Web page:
Reading all of the wonderful stories of women being shared for Women’s History Month inspired me to think about the women who have influenced me. I realized that they fell into three categories: women I personally know, women (and girls) in pop culture, and women who have been major leaders in advocacy movements. This week, I’m going highlight my female role-models and hope you find someone to be inspired by!
What do you say when someone asks who inspires you? For me, it’s often the people I have a personal relationship with. Our greatest role models can be right in front of us.
My mom: My number one female role model in my life has always been my mom. As bonkers as we make each other – in that special way only mothers and daughters can – we love each other deeply. As a teacher in an inner-city school district, my mom instilled in me a dual love of learning and service. She was unrelenting in her dedication to her students, buying thousands of dollars in classroom supplies and more than once seriously considering fostering or adopting a student. She taught me what the word “privileged” meant before I ever heard the term, emphasizing that I was lucky to be both physically and emotionally taken care of. Reminding me that many children had neither of those – often, children she worked with every day – she taught me be grateful for what I have and help those who don’t. In her retirement, she’s volunteering at the local nature center and food bank. She’s also the one who inspired my love of cycling. While my family had always gone on short bike trips, her decision to bike 500 miles across New York State during my junior year of college motivated me to sign up for the AIDS Ride for Life. It was the first time I had ever done a major ride and made me a convert to cycling advocacy. In my family, my dad’s mom was the another major influence, whom I’ve written about before.
Nancy Breen: On the bike front, Nancy Breen, the chair of the Rockville Bicycle Advisory Committee, is another real inspiration to me. I know she’ll probably raise an eyebrow at her name being on the list, but she totally deserves it. She’s been the chair of our all-volunteer committee for several years now and it’s a pretty thankless job. Besides motivating us to get into gear, she’s spent endless hours with our city’s Mayor and City Council, whose meetings regularly run to midnight. She’s spoke in front of local policymakers on topics varying from police training to bike lanes. And she does all this in the very male-dominated field of bicycle advocacy. In fact, I think Nancy is a big part of why women are well-represented on RBAC and our concerns are heard. I’m also putting a major shout-out to my friend Sophie Chan-Wood, who does a lot of our group’s marketing and is the Rockville Roll Model for the Washington Area Bicyclists’ Association’s Women and Bikes program.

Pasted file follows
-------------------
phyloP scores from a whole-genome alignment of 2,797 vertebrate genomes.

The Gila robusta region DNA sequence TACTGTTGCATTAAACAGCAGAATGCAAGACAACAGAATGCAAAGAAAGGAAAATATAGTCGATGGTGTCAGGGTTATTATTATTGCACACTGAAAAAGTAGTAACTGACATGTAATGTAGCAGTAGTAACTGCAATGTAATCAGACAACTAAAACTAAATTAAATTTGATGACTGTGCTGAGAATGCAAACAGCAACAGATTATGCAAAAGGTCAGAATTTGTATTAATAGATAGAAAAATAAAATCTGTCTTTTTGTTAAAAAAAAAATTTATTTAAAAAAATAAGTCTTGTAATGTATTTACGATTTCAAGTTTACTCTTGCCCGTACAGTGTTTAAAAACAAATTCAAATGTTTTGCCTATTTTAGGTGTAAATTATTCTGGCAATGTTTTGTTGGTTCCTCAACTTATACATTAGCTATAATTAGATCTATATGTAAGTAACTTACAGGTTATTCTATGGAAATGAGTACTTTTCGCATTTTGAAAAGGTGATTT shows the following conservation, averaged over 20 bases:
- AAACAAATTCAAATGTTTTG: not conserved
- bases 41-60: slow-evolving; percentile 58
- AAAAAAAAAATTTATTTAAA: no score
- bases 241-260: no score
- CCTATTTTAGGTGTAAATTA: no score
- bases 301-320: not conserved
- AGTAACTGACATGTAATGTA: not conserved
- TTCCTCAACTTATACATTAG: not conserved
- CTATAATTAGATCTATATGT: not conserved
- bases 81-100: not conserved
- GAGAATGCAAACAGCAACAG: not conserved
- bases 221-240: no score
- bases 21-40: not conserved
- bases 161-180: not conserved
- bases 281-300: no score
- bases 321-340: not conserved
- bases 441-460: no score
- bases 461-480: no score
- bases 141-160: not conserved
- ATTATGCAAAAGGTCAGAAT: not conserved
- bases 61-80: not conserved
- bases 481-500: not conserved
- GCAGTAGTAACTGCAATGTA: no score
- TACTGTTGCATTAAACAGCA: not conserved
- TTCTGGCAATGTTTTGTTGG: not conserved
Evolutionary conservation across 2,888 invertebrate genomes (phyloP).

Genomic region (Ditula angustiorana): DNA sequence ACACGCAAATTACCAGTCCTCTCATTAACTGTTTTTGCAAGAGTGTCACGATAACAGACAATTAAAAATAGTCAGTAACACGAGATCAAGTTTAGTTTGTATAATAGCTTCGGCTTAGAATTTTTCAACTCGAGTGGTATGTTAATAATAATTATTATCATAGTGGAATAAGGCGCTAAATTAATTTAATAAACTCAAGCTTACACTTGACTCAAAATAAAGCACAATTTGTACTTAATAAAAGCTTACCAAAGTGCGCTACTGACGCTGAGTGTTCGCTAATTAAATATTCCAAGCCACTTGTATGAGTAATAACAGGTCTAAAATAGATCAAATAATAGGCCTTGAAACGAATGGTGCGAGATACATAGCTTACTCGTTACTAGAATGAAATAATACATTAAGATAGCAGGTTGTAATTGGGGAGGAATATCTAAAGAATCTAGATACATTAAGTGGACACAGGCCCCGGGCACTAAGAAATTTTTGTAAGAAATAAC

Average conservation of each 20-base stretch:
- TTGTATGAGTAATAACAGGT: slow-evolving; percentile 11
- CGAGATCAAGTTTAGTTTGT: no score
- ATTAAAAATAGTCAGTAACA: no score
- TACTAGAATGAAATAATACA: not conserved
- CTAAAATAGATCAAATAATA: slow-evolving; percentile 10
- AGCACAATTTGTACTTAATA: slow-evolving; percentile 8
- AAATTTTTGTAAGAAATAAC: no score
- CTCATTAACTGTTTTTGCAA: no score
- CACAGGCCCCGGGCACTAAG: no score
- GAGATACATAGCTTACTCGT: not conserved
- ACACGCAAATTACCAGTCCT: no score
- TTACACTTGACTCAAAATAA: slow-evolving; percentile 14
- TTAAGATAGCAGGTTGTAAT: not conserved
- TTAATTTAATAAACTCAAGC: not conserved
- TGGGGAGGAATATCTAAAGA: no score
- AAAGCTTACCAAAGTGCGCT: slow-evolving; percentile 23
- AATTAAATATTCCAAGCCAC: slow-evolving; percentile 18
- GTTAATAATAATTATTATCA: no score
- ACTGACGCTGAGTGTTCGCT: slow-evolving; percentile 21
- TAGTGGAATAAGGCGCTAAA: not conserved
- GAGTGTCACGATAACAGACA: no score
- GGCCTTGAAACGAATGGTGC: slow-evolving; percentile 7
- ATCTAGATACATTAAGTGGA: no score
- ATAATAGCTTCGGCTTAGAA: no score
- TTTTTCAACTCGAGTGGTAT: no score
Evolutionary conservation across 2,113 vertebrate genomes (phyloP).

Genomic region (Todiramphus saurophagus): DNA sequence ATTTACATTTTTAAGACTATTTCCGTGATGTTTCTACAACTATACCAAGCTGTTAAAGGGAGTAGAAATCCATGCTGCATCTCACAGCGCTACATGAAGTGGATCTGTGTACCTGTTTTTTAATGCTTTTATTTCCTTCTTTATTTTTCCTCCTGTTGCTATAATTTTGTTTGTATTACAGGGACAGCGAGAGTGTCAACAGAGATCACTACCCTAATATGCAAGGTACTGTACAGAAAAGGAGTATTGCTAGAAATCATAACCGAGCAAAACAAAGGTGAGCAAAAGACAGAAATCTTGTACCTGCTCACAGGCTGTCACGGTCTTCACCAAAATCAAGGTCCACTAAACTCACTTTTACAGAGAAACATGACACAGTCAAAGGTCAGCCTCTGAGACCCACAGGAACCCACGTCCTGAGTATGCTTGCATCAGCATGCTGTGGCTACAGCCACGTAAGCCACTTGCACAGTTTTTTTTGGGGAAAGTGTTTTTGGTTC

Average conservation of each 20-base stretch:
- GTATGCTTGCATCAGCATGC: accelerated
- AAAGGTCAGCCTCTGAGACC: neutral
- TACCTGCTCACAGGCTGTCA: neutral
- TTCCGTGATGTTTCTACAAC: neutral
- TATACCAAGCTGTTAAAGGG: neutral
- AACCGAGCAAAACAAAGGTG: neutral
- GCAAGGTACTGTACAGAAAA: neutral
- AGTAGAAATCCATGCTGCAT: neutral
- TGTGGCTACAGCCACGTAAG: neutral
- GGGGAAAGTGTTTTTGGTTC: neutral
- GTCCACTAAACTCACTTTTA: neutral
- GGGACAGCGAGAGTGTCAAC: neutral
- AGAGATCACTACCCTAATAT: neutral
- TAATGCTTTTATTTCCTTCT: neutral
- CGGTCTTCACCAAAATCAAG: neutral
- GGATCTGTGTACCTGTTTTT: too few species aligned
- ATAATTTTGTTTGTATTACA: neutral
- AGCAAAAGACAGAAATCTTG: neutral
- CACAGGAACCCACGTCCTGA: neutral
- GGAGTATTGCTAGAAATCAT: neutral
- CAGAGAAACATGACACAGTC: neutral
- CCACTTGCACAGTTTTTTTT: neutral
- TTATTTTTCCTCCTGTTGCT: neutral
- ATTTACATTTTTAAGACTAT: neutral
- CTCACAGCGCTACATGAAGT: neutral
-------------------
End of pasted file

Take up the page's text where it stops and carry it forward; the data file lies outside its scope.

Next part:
Sister Lucy Poulin: Lucy is the toughest nun I have ever met. Admittedly, I haven’t met that many nuns, but she is a total badass. She founded Homeworkers Organized for More Employment in the 1970s in very rural Maine and still runs it. (She had co-run it with fellow awesome nun Sister Marie Ahern until two years ago, when Marie passed away.) What started as a simple co-op for crafters expanded to a substantial network of services including multiple homeless shelters, a food bank, a soup kitchen, a land-trust program that helps people build their own houses, an alternative high school, and much more. In addition to the main campus, she’s the matriarch of a rambling farm property. Chris and I volunteered at HOME for about a month and stayed in a plumbing-free house next to a lake at the farm. We ran the summer day camp, which at that time was down to 3 girls. Two of the girls were sisters and came from an incredibly tough background – they lived in one of the homeless shelters and their mom was a user and seller of illegal prescription drugs. Living and working there was super-hard and rewarding. But we had the luxury of it being temporary. Lucy deals with some radically difficult people, both those seeking services and volunteers, day in and day out. I saw her frustrated and even angry, but never impatient or mean. Most importantly, she created an atmosphere of fundamental equality. If you were more than a short-time volunteer, no one made the distinction between you and someone who needed paid work. It was never said but widely acknowledged that we all needed to be there, even if it was for different reasons.
Sylvia Robinson: Sylvia is another local activist that is the heart, soul, and backbone of an essential community organization. Leaving her steady job, she sunk her entire life savings into pursuing her dream of establishing a community center for her neighborhood. Housed in a impressive and historical but crumbly brick building in the DC neighborhood of Pleasant Plains, the Emergence Community Arts Collective hosts dance classes, children’s summer programs, poetry open mics, swap meets, and support groups. Through the organization, Sylvia has also led several projects delving into the history of the neighborhood, with a particular focus of highlighting the contributions of black women. I had the pleasure of knowing Sylvia when I volunteered for Ecolocity, a Transition Towns group that focused on sustainable food. She gave us free space for meetings and events as well as use of the building’s yard for a community garden and mini-food forest. Despite the fact that running your own non-profit is relentless, she was always willing to give our group time and energy as well. I’ll also offer a shout-out to my friend and fellow Ecolocity volunteer Gerri Williams, who now lives in Duluth, MN and co-hosts a radio show.
All of these women are dedicated to their greater community without losing sight of the individual relationships that truly make up that community.
Who are the female role models in your life who have inspired you the most?